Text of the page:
DisruptHR Vancouver: Interview With Rocky Ozaki, Rise
Rocky Ozaki is Director of People & Culture at Rise (formerly Paysavvy). Rocky argues that the mainstream way we lead our employees needs drastic change and its inevitable that new solutions with continue to change what HR used to represent. Technological advances, the “connected generation” and an unavoidable shift in workplace demographics are just a few reasons for this inevitability. Prior to Rise, Rocky was Director of People & Culture at another technology startup called Chimp where he implemented a robust
Prior to Rise, Rocky was Director of People & Culture at another technology startup called Chimp where he implemented a robust talent acquisition strategy that led to 4-fold growth in their Team size. Alongside the rapid growth, Rocky built a comprehensive People operations system and led the creation of the organization’s core values.
Looking Ahead To DisruptHR With Rocky Ozaki
Rocky will be a speaker at the DisruptHR event in Vancouver happening later this month. The event, in case you hadn’t yet heard of the super successful franchise, talks about talent in fresh, new ways. DisruptHR is built on the belief that how we’ve approached people and talent in the past won’t be the best way to approach it in the future.
We caught up with Rocky ahead of DisruptHR Vancouver, presented by Learnkit, to learn more about him and his company. Here’s what he had to say..
Editor: Please tell us a little about yourself – your career path and expertise.
Rocky: I’m a People and Culture leader with 15-years of senior level experiences in companies from 50 – 25,000 Team Members. A few years ago I excitedly entered the technology startup scene because I saw the future of work already in action there. My superpower is building forward thinking company cultures that unarguably contribute to the business success of the organization.
Editor: What’s your company and how does it help professions in the Talent arena?
Rocky: Rise (Rise.xyz) is building the world’s first People and Culture platform. Our product has applications that communicate with core HR functions while integrating with other leading HR software. Integrations and a single source of truth will free up time for the People and Culture professional to focus on the broader employee experience.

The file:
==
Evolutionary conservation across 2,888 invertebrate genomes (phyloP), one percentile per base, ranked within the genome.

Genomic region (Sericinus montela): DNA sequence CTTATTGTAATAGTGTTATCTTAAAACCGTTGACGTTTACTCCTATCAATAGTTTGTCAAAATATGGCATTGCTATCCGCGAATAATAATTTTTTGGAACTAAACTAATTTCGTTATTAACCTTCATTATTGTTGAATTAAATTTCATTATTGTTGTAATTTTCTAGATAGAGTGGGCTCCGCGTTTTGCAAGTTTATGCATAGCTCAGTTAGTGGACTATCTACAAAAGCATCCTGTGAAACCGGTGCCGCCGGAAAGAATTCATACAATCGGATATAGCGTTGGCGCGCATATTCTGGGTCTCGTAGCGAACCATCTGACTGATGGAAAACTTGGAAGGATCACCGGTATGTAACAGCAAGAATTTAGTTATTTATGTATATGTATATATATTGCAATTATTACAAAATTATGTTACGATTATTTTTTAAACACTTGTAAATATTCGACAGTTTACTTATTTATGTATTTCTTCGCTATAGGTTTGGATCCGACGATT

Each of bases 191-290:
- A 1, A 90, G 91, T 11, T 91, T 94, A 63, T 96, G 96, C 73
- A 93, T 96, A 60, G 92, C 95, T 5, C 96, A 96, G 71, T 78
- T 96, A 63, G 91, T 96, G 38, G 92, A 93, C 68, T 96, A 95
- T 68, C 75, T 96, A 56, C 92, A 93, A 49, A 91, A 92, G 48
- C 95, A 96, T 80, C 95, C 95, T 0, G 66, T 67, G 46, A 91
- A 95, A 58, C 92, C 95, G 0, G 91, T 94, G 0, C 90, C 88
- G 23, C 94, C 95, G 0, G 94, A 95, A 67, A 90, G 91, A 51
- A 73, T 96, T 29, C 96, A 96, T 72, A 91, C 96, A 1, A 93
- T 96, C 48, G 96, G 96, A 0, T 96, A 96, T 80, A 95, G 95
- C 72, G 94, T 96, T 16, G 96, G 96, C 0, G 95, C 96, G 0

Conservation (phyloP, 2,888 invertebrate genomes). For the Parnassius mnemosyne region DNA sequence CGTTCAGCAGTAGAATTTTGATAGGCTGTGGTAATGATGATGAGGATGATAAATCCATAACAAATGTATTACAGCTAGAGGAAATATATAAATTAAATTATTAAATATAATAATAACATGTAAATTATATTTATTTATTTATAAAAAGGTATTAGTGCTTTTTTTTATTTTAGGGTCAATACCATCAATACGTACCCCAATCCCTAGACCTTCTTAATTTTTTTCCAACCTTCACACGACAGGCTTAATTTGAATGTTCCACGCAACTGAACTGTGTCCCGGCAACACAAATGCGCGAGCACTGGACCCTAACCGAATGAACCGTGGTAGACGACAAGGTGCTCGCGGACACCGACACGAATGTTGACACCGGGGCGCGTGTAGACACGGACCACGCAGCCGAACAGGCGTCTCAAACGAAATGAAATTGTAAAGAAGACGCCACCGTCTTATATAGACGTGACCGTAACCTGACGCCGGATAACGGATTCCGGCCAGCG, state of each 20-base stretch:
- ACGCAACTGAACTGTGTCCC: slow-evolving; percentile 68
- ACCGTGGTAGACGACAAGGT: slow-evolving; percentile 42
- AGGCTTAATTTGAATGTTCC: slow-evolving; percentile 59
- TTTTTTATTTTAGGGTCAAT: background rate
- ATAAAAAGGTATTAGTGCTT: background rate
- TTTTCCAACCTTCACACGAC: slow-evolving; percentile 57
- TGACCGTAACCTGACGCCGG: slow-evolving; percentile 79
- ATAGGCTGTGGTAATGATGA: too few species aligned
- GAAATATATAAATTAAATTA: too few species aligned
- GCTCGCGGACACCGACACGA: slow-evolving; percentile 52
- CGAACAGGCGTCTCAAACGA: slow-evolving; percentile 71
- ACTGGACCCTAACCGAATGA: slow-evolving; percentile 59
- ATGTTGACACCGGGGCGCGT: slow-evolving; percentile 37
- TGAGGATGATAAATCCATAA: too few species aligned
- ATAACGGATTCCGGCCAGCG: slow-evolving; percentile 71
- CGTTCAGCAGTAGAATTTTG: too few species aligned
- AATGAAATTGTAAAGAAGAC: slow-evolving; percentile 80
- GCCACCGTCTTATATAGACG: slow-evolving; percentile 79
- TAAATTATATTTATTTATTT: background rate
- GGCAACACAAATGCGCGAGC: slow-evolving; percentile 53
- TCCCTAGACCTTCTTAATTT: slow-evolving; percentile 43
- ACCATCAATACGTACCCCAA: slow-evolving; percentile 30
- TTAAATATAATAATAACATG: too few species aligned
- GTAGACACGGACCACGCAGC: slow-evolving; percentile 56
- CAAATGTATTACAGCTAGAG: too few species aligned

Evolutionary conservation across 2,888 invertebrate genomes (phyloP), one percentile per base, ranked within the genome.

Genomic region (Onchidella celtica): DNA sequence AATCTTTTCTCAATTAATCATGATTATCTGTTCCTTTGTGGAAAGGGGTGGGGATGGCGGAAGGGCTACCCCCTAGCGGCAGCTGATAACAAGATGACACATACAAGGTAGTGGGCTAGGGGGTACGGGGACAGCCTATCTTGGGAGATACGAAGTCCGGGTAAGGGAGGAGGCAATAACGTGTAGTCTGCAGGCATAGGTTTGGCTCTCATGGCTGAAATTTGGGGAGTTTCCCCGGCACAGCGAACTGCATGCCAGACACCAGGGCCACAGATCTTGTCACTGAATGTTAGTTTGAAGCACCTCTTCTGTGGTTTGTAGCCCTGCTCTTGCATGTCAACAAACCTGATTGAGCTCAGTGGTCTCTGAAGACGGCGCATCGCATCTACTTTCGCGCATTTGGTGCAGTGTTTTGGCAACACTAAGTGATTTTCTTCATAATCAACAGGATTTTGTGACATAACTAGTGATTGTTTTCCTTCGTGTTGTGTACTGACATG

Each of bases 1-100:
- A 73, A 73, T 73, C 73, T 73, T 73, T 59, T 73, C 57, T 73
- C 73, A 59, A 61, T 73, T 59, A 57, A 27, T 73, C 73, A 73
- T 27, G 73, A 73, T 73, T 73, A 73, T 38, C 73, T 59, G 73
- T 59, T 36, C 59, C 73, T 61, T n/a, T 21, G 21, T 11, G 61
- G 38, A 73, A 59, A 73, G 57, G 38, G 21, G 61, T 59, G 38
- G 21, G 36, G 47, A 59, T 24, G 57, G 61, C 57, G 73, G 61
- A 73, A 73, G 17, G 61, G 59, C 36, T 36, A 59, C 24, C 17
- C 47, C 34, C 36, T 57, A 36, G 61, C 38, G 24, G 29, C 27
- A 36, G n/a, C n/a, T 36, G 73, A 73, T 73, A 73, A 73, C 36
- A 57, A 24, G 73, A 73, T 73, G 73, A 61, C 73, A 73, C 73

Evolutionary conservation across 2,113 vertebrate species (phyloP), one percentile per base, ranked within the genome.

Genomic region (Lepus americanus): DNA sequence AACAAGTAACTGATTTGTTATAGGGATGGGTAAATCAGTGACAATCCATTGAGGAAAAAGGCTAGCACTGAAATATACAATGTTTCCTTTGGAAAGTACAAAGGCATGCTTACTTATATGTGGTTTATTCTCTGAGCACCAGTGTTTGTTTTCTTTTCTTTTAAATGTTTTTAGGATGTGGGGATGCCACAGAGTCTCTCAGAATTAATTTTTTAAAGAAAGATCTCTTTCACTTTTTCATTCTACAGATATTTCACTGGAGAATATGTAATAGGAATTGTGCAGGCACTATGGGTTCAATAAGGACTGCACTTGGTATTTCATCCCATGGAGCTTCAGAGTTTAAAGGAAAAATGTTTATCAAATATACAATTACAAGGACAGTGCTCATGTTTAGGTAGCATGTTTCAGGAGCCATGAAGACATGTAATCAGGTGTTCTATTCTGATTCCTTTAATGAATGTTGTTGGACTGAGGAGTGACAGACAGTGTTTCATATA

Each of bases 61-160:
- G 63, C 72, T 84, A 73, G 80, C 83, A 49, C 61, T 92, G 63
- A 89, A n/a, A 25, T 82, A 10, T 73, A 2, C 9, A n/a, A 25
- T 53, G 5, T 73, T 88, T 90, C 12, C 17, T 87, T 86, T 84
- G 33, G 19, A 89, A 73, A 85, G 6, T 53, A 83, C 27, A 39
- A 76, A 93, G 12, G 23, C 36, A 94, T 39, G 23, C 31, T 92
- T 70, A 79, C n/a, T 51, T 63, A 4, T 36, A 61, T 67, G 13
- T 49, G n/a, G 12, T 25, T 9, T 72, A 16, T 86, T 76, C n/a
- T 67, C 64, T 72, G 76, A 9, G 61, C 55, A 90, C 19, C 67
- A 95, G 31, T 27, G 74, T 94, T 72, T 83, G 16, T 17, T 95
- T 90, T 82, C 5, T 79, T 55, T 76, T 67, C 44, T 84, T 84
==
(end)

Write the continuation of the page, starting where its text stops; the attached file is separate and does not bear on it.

Editor: What brought you to becoming a speaker at Disrupt HR Vancouver?
Rocky: I’ll stand on any soapbox to spread the word and inspire others to disrupt traditional HR.
Editor: What will you be speaking about at Disrupt HR Vancouver?
Rocky: I’ll be challenging the value of HR certifications.
Editor: Why is your topic important to HR and Talent pros?
Rocky: I’m not convinced that the prevailing certifications acknowledge the evolving HR profession, and the role of People and Culture. If changes are not made quickly, the emerging HR professional may only seek certification for the purpose of fulfilling job requirements (career opportunities) and earn a bump in pay.
Editor: You only get 5 minutes to speak to the audience. What unique challenges, and indeed opportunities, does such a condensed speaking slot offer?
Rocky: I enjoy the format because its audience-friendly. Presenters are forced to be succinct and the crowd benefits from a fast pace with many unique perspectives on the future of HR.
Editor: How does Disrupt HR provide you with a platform to talk about talent in new ways?
More than the platform, the value of Disrupt HR is the targeted audience who are open to, and excited about the evolution of the profession. HRisDead and #HROS are other great thought leading initiatives pushing the conversation about talent.
Editor: Please share 2 or 3 ‘influencers’ in the talent and recruitment space who you follow and tell us why.
Rocky: Tony Hsieh (Zappos) because of his ability to balance disruption with a pragmatic approach to leading his People and Culture. Locally, I am constantly inspired by the Vancouver startup scene and the tight network of thought leaders in the space of People and Culture. We learn so much from one another.
Editor: The HR Gazette is a big believer in the shift from traditional thoughts of HR to embracing modern HR as part of ‘people and culture’. What does ‘people and culture’ mean to you?
Rocky: To me, people and culture is a commitment to attracting and engaging Team Members in pragmatic yet creative ways — with little influence from HR text books. It transforms the traditional HR function in a way that appeals to the connected generation, entrenches culture across the entire organization, and strategically contributes to organizational success.
Editor: What do you think will be the major developments in the Talent space to watch out for in the next 12 months and why? For example, how does the growing numbers of Millennials in the workplace shape traditional talent management approaches?
Rocky: While exciting technology and new best practices are rolling out each year, I think the major development over the next 12-months will be People and Culture’s mainstream traction. The name, purpose and impact People and Culture has will continue to transcend economic sectors and company size. As more companies recognize the changing landscape and purpose of HR, the more will adopt forward thinking practices that are engaging the future (current) workplace.
Next week, Rocky will be a presenter of a webinar called The Future of Recruiting with PFM Search; Smart, Savvy + Associates; and Recruiting Social. The webinar will share 1) best practices for sourcing entry, mid, and executive level talent 2) how to smoke out the pretenders and find authentic A-players and 3) employer branding in 2016: what does it look like and where do you start?
Opinions expressed in this article are those of the author and not of The HR Gazette or its team members.